Nevada is the only U.S. state where prostitution is legally permitted in some form. Strictly regulated brothels operate legally in mainly isolated rural areas, away from the majority of Nevada’s population.
However, prostitution is not legal in all of Nevada, and is illegal in the following counties: Clark (which contains Las Vegas), Douglas, Eureka County, Lincoln, Pershing County and Washoe (which contains Reno). Prostitution is also illegal in Nevada’s capital, Carson City, an independent city.
The rest of Nevada’s counties are permitted by state law to license brothels, but currently only seven counties have active brothels. As of February 2018, there are 21 brothels in Nevada.
Despite there being a legal option, the vast majority of prostitution in Nevada takes place illegally in Reno and Las Vegas. About 66 times more money is spent by customers on illegal prostitution in Nevada than in the regulated brothels.
Brothels have been allowed in Nevada since the middle of the 19th century.
In 1937, a law was enacted to require weekly health checks of all prostitutes. In 1942, President Franklin D. Roosevelt issued an order to suppress prostitution near military bases — affecting the red-light districts of Reno and Las Vegas.
When this order was lifted in 1948, Reno officials tried to shut down a brothel as a public nuisance; this action was upheld by the Nevada Supreme Court in 1949.
In 1951, both Reno and Las Vegas had closed their red-light districts as public nuisances, but brothels continued to exist throughout the state.
In 1971, Joe Conforte, owner of a brothel called Mustang Ranch, near Reno, managed to convince county officials to pass an ordinance which would provide for the licensing of brothels and prostitutes, thus avoiding the threat of being closed down as a public nuisance.
Officials in Las Vegas, afraid that Conforte would use the same technique to open a brothel nearby, convinced the legislature, in 1971, to pass a law prohibiting the legalization of prostitution in counties with a population above a certain threshold, tailored to apply only to Clark County.
In 1977, county officials in Nye County tried to shut down Walter Plankinton’s Chicken Ranch as a public nuisance; brothels did not have to be licensed in that county at the time, and several others were operating.
Plankinton filed suit, claiming that the 1971 state law had implicitly removed the assumption that brothels are public nuisances per se. The Nevada Supreme Court agreed with this interpretation in 1978, and so the Chicken Ranch was allowed to operate.
In another case, brothel owners in Lincoln County protested when the county outlawed prostitution in 1978, having issued licenses for seven years. The Nevada Supreme Court ruled, however, that the county had the right to do so.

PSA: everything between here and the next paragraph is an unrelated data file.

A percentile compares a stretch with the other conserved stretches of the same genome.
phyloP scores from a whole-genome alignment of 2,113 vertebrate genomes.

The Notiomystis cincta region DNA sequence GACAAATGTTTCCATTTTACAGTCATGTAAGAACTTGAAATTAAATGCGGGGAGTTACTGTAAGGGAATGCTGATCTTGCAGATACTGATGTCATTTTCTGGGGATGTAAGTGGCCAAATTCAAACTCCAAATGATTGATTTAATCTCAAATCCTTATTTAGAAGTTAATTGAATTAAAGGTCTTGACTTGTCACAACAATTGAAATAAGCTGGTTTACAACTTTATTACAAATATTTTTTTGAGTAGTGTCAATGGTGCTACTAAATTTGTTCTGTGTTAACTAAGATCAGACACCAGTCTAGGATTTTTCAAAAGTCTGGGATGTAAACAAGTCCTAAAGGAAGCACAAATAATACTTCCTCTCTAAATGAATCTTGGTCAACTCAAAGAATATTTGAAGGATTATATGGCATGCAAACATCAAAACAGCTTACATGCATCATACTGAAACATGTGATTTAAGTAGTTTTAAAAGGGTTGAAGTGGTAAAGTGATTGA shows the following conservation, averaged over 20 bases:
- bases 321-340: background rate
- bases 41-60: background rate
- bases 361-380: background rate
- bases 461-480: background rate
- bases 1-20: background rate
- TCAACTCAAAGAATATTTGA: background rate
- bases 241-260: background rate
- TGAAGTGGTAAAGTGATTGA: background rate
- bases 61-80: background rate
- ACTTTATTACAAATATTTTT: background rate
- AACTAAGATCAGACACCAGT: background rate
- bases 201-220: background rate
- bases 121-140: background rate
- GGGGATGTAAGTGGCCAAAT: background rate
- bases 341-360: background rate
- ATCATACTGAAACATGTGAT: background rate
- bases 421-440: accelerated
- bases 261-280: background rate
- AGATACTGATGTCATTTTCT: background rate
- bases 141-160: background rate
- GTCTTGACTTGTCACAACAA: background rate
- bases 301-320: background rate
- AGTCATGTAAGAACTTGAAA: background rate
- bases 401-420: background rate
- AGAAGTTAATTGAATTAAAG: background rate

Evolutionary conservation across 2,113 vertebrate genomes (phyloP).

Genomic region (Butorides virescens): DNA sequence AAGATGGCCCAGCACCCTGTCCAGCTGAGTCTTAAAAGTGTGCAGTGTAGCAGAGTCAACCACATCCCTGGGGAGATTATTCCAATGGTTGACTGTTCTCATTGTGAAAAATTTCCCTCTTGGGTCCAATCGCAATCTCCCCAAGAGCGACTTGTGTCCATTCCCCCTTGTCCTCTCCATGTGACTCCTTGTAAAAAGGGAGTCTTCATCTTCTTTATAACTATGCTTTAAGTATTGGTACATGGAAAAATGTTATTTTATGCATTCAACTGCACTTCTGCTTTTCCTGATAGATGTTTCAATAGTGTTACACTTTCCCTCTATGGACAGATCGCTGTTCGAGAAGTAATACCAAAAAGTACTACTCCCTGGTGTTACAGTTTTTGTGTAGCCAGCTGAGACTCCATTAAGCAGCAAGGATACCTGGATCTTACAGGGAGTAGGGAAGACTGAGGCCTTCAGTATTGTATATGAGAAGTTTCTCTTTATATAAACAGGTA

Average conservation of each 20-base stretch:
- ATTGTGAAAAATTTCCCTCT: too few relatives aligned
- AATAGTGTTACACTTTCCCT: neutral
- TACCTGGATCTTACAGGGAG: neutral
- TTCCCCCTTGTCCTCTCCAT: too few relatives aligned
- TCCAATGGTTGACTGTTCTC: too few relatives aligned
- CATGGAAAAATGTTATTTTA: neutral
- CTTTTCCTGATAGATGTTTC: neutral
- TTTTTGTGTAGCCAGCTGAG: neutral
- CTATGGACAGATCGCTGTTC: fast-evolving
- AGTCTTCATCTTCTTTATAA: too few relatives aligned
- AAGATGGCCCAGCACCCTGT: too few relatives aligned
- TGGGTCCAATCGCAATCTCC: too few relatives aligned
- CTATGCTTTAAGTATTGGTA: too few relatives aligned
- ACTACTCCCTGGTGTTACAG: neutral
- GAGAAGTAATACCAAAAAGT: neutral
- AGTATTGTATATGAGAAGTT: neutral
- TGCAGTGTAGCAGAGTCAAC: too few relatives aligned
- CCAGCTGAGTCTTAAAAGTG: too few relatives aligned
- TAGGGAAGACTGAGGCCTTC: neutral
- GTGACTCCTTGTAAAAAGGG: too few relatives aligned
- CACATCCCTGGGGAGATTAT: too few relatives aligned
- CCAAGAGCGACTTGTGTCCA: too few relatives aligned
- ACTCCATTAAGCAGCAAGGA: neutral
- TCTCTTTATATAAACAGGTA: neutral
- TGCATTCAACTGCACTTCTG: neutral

A state law prohibiting the advertising of brothels in counties which have outlawed prostitution was enacted in 1979. It was promptly challenged on First Amendment grounds, but in 1981, the Nevada Supreme Court declared it to be constitutional.
In July 2007, the law was overturned by a U.S. District judge as “overly broad”, and advertising in Las Vegas started soon after.
In March 2010, the district judge’s decision was reversed back by a three-judge panel of the U.S. Ninth Circuit Court of Appeals. The ACLU appealed to the full Ninth Circuit Court in March 2010. It further appealed to the Supreme Court of the United States in 2011, but the Supreme Court refused to hear the appeal.
The ban on brothels advertising therefore remains in force.
While brothels and prostitutes are subject to federal income tax and also pay local fees, Nevada has no state income tax, and brothels are exempt from the state entertainment tax and do not pay any other state taxes.
In 2005, brothel owners lobbied to be taxed in order to increase the legitimacy of the business, but the legislature declined.
Brothels pay taxes to their respective counties. Lyon County receives approximately $500,000 per year from these taxes.
The precise licensing requirements vary by county. License fees for brothels range from an annual $100,000 in Storey County to an annual $200,000 in Lander County.
Licensed prostitutes must be at least 21 years old, except in Storey County and Lyon County where the minimum age is 18. The brothels and their employees must register with the county sheriff and receive regular medical checkups.
Nevada law requires that registered brothel prostitutes be tested weekly for gonorrhea and Chlamydia trachomatis, and monthly for HIV and syphilis; furthermore, condoms are mandatory for all oral sex and sexual intercourse.
Nevada has laws against engaging in prostitution outside of licensed brothels, against encouraging others to become prostitutes, and against living off the proceeds of a prostitute.
As of February 2018, 21 legal brothels exist in the state employing about 200 women at any given time.
In some locales, there exist multi-unit complexes of several separate brothels run by the same owner. These include “The Line” in Winnemucca and Mustang Ranch in Storey County.